Updated: May 17, 2020
Events in recent weeks have caused a considerable amount of stress and strain individually and collectively, disrupting our lives in ways we could barely have imagined only a few months ago.
As we adapt to this new, unknown territory, emotions are running high. We often don’t know how to process what we’re feeling and it’s easy to get overwhelmed by it all.
Personally, I have felt a roller coaster of emotions and, if I’m honest, life has not been easy. In such trying times, self-compassion is an invaluable resource. Caring for ourselves may be the last thing on many of our minds, but it's essential in helping regulate our emotions, calm our nervous system and, ultimately, increase our compassion for others. Here I will share a little of what my self-compassion practice has looked like lately and how it has helped me find calm and focus amid the chaos.
Step 1 - Awareness of what I’m feeling
At the beginning of this pandemic, I could barely make sense of what I was feeling. It was hard to put into words. It was enough to simply say to myself
This feels really hard right now.
For several weeks that was about all I could manage. In time I could begin to label emotions more distinctly, like,
I feel sad, I’m anxious, this feels like grief etc.
I didn’t have any solutions or answers and the most compassionate thing I could do in the face of suffering was to be with myself and whatever I was experiencing in a kind and gentle way, just as I would sit with a dear friend or child who was struggling.
As humans we naturally try to avoid painful experiences and gravitate towards pleasant ones – we'd rather focus on something else, throw ourselves into problem-solving mode or numb our feelings altogether - so this turning towards our difficult emotions can seem counter intuitive at first. But the simple act of naming emotions as they arise creates both space and warmth, which in turn can allow them to soften and loosen their hold on us.
Step 2 – Know that I am not alone
The second stage in cultivating self-compassion is to remind myself that I am not alone in my suffering. I could reassure myself that suffering is, after all, a part of being human.
Lots of people are struggling right now. It’s normal to feel the way I’m feeling.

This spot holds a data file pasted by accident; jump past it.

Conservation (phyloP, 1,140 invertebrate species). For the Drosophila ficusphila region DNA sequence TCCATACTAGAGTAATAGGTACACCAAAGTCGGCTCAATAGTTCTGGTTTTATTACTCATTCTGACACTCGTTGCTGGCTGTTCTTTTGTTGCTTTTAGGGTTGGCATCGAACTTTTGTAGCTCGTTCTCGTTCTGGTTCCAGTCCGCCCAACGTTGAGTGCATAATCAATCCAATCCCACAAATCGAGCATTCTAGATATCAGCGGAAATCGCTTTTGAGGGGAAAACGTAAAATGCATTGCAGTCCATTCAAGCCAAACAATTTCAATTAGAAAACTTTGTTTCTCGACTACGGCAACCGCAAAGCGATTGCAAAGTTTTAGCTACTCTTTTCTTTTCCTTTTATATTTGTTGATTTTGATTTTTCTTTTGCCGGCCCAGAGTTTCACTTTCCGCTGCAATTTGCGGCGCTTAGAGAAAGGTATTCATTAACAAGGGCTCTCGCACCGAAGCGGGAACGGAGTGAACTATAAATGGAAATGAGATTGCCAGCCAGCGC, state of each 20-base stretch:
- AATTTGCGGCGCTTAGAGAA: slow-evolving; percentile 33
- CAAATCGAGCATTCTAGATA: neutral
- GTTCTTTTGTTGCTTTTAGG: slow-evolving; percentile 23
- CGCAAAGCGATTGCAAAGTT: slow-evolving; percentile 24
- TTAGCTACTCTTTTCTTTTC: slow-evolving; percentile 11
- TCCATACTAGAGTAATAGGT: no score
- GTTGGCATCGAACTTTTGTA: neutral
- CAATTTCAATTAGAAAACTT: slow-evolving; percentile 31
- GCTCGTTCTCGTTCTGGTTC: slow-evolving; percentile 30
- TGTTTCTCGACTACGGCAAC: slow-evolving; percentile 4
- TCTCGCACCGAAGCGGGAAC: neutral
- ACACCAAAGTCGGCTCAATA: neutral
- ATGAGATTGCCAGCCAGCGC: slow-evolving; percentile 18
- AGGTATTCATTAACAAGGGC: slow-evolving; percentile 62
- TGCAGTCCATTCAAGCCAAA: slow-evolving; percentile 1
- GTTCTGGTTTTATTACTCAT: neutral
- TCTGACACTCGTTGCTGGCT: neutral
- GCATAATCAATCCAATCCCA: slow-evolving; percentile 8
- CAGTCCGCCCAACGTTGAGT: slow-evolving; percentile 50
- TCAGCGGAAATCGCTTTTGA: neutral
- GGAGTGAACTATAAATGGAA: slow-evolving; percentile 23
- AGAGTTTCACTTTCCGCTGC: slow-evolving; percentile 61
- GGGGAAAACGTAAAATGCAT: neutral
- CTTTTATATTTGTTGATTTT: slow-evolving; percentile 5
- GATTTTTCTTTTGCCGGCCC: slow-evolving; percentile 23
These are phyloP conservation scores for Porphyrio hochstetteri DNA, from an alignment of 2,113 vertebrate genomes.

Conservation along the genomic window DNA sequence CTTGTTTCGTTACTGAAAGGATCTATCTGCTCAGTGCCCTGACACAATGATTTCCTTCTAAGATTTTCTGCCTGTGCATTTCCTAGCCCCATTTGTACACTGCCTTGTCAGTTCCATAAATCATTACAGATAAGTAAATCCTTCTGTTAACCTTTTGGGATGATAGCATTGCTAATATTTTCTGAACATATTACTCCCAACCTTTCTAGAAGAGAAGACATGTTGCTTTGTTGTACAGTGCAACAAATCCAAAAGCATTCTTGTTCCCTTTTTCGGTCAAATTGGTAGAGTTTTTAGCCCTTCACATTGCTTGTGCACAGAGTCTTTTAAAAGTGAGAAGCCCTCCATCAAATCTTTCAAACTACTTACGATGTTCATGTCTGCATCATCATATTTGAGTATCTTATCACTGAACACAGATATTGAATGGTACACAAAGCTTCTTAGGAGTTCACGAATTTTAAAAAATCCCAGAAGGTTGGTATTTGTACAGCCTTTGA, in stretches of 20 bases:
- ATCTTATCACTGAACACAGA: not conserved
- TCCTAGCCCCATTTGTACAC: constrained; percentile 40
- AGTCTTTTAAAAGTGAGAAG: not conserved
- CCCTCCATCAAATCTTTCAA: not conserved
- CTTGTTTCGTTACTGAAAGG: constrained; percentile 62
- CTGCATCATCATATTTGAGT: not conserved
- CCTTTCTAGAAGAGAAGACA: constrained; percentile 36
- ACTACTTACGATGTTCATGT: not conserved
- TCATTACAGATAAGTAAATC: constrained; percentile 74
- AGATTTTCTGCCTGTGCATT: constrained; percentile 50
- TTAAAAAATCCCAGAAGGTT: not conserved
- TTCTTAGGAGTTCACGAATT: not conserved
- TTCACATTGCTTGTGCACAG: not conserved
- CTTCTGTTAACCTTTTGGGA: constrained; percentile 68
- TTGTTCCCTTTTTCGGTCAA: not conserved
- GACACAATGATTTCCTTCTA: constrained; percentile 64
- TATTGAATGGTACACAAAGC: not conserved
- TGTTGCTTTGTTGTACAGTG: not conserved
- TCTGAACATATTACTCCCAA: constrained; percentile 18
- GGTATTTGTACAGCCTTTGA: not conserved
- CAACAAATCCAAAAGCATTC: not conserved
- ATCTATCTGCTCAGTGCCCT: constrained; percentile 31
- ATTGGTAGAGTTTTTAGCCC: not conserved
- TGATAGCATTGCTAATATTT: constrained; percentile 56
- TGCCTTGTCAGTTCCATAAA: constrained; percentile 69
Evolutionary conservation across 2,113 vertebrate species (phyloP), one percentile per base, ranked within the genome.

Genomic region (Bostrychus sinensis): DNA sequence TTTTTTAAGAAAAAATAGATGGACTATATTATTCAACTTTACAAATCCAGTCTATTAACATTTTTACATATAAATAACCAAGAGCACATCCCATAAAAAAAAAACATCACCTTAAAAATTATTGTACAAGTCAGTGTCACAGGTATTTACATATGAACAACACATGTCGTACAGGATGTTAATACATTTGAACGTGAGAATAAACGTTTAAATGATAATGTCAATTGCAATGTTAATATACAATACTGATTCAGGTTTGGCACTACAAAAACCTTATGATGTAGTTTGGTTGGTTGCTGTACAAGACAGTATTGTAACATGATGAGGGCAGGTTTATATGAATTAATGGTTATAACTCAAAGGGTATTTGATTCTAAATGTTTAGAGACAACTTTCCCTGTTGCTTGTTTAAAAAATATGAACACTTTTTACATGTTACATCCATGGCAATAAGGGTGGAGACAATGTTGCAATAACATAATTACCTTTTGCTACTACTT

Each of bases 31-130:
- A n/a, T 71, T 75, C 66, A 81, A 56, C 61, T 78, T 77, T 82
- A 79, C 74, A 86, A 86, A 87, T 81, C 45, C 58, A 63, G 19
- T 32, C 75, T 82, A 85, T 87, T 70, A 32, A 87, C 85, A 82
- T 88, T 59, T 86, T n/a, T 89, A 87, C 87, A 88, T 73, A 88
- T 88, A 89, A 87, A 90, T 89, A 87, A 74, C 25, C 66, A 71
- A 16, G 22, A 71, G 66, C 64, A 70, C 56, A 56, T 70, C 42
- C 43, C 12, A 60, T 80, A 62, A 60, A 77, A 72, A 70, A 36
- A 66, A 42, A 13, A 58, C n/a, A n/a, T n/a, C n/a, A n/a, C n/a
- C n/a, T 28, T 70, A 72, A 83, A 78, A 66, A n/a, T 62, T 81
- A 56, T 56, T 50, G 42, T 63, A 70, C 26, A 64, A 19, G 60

It can be hard to acknowledge our common humanity when we’re struggling. We have a tendency to withdraw, to feel separate from others, to feel that somehow we shouldn’t feel this way. This can make things worse by adding a layer of self-criticism, guilt or even shame to whatever we’re experiencing. But the reality is that everyone struggles, suffering is part of life. So, validating our suffering and acknowledging it as part of the shared human experience – global crisis or no global crisis - is a compassionate response.
Step 3 – Asking ‘What do I need’?
Once I was able to connect with my pain and incline towards it with kindness, I could ask myself the quintessential self-compassion question
What do I really need right now?
This question is so simple yet often overlooked. The answer is personal to everyone. For me, what I needed at first was to let my experience be exactly as it was. If I needed to cry, I’d cry, if I wanted to lose myself in my work, I’d allow myself to do that. Increasingly as I continued to ask myself this question over and over again, I discovered I needed to find ways to get out of my head and into my body. I would go for a walk, say hello to the neighbors (from a safe distance of course), spend time in my garden and let the sights and sounds of springtime dazzle my senses. These are some of the informal ways of practicing self-compassion.
There are also more formal ways of practicing which I enjoy too. Meditating as part of a global online community has been an unexpected gift of this crisis, helping me to witness our common shared humanity firsthand. Above all, whatever I do, I do it with kind intention, honoring whatever I’m feeling, without judgement. I incline towards my critical voice as a friend, thanking it for trying to protect me and wanting me to improve, even if I don’t choose to heed its advice. And I honor the scared and vulnerable part of me that doesn’t know what to do, just as I would comfort a loved one who was struggling in some way.
I know this feels really hard right now. I am here for you, we will get through this, I love you, what do you need right now’?
I find ways to soothe myself, ways to connect with others, ways to be kinder to myself. I practice gratitude for the small things, I nourish my body and mind as best I can and, perhaps most importantly, I cut myself some slack when I don’t reach my own expectations. By the cultivation of self-compassion, I find that I am not only more able to support myself in my time of need, but I have the emotional capacity to be there for others too.
So, when you're struggling and feeling overwhelmed, try asking yourself
What is this emotion I'm feeling?
How might I meet this feeling with kindness?
What do I really need right now?
*The 3 step process described here is an adaptation of the 'Self-Compassion Break', an informal practice from the 8-week Mindful Self-Compassion course.